Tonalist wins at Belmont to thwart Triple Crown bid
ELMONT, N.Y. – The day demanded history.
They ran the Belmont Stakes on a blue-sky Saturday with Manhattan shimmering like Oz on the clear horizon. The crowd was enormous, and so was its desire to witness the first Triple Crown winner since 1978.
But the history that horse racing so badly needed died just as it always seems to, in the long Belmont stretch with a fresh horse crossing the finish line first.
California Chrome, the winner of the Kentucky Derby and Preakness, finished tied for fourth, a length behind winner Tonalist, as yet another effort to coronate a 12th Triple Crown winner crashed on a New York evening.
Commissioner, a 27-1 shot who led or was close all the way, finished second, a head back.
Medal Count was third. The winning time was 2 minutes, 28.52 seconds, well off Secretariat’s record 2:24.
Tonalist, the Peter Pan Stakes winner who paid $20.40 to win and is owned by Robert S. Evans, was ridden ideally by Joel Rosario despite his No. 11 post.
With a huge crowd roaring, California Chrome broke well. He was never worse than fifth and was in perfect striking position at the top of Belmont’s stretch as the finish of this 1 1/2-mile marathon turned into a four-horse contest.
Jockey Victor Espinoza pushed him one last time, but the 4-5 favorite never fired, ending in a dead-heat for fourth with second-choice Wicked Strong.
“I waited for the same kind of kick he had been making,” said Espinoza, “but today he was a little flat.”
Tonalist had an easy trip under Rosario, settling into the third spot for most of the race and pulling ahead of a surprisingly stubborn Commissioner in his final stride.
“I wasn’t even sure he won,” said victorious trainer Christophe Clement. “We actually thought he finished second. But we got lucky.”
California Chrome’s feel-good story, a $10,500 horse with the average-Joe owners, captivated a public that otherwise typically ignores the sport.
Following the race, the horse’s emotional co-owner, Steve Coburn, wasn’t feeling good after watching another Triple Crown dream squashed by a horse who skipped its previous two legs.
The last six horses with a Triple Crown chance were beaten by horses that didn’t run in the Derby or Preakness, including Pennsylvania-bred Smarty Jones, beaten by Birdsong in the 2004 Belmont.
“I’m 61 years old, and in my lifetime I’ll never see another Triple Crown winner because of the way they do this,” Coburn said. “If you’ve got a horse, run him in all three. This is a coward’s way out. Our horse had a target on his back. They won’t run in the Kentucky Derby or Preakness. They’ll get him in the Belmont.”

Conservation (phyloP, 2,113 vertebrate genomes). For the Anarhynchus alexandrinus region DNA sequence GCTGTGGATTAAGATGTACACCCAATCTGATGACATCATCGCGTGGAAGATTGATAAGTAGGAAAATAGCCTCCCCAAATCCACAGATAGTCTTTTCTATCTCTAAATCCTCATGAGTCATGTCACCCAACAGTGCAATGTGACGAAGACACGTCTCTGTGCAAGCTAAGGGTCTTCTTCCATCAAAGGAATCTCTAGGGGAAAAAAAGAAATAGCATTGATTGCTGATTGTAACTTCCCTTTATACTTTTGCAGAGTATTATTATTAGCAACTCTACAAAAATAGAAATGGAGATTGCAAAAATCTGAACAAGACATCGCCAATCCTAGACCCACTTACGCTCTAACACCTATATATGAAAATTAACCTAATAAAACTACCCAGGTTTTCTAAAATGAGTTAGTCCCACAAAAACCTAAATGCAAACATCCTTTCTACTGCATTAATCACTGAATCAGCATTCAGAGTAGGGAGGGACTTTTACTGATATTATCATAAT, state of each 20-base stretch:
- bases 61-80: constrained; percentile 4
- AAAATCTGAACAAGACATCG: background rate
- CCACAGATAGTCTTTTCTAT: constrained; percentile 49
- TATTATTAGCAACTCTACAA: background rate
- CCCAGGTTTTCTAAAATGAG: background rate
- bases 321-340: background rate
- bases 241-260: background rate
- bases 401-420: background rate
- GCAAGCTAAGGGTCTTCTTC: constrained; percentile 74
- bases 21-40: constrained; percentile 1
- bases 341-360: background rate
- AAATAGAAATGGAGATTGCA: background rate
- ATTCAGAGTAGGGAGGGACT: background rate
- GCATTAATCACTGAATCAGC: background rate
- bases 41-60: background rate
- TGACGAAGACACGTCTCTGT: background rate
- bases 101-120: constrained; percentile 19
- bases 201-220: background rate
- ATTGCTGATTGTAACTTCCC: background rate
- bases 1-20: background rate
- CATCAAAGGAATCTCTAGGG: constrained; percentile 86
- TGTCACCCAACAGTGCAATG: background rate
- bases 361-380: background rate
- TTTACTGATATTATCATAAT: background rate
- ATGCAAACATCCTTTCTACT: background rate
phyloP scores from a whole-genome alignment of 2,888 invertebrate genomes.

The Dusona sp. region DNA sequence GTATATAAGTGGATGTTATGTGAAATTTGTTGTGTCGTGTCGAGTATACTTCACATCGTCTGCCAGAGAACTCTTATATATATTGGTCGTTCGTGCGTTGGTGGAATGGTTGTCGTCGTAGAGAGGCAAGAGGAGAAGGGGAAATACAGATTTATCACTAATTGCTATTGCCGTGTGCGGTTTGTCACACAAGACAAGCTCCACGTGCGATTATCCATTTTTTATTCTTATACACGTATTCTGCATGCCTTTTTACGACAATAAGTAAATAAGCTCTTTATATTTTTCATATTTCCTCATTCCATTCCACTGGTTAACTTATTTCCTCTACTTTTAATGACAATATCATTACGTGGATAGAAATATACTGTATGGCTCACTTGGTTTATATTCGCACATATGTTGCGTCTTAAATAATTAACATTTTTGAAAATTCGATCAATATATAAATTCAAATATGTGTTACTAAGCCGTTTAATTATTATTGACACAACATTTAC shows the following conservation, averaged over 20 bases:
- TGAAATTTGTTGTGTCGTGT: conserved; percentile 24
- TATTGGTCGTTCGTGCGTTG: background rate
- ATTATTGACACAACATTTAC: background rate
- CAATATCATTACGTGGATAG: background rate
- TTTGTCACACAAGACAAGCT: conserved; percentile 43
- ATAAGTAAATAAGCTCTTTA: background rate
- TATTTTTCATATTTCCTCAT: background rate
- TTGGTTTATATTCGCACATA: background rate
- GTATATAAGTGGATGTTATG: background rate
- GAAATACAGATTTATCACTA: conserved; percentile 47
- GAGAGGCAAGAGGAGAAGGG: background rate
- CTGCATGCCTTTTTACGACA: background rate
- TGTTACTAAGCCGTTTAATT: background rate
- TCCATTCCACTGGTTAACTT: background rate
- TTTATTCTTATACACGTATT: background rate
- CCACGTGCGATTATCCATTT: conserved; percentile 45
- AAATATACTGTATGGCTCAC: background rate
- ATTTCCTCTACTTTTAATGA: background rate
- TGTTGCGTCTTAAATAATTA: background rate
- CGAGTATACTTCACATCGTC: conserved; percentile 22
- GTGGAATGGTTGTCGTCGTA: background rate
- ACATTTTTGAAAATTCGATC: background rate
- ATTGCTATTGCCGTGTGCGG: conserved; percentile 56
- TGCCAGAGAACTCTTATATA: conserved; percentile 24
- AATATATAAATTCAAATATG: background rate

Relayed Coburn’s remarks, Evans, who explained that a lung infection had kept his horse out of the Wood Memorial and thus made a Derby start impossible, refused comment.
The stress and demands of three major races in five weeks is wearying for 3-year-olds. Add a field stacked with well-primed rivals, and the 36-year drought is understandable.
Evans bought Tonalist, who was competing in just his fifth career race, at a discount when no one else at Saratoga’s 2012 yearling sales wanted him.
“(The breeder) asked me 10 times if I wanted to buy the horse, and I told her: ‘No, I had two horses of my own who didn’t sell, and I don’t have the money to buy him,’ ” said Evans.
When the price eventually was lowered, he relented.
The winning jockey was subdued, admitting that California Chrome’s failure disappointed him, too. Asked if victory was “bittersweet,” Rosario said it was.
“I’m a little bit upset about California Chrome,” Rosario said. “If I was going to get beat, I wanted to get beat by him.”
As evening fell and night began, California Chrome walked off the track and disappeared through a gantlet of fans.
“Victor (Espinoza) seemed to think he handled the surface fine,” said Alan Sherman, Chrome’s assistant trainer. (Art Sherman, Alan’s father and Chrome’s trainer, refused comment.) “He seemed to come back fine. But we’ll know more back at the barn.”
But whether his health is good or bad, most of those disappointed fans who left Belmont won’t care.
“A Triple Crown would have been nice,” Rosario said. “Maybe next year.”
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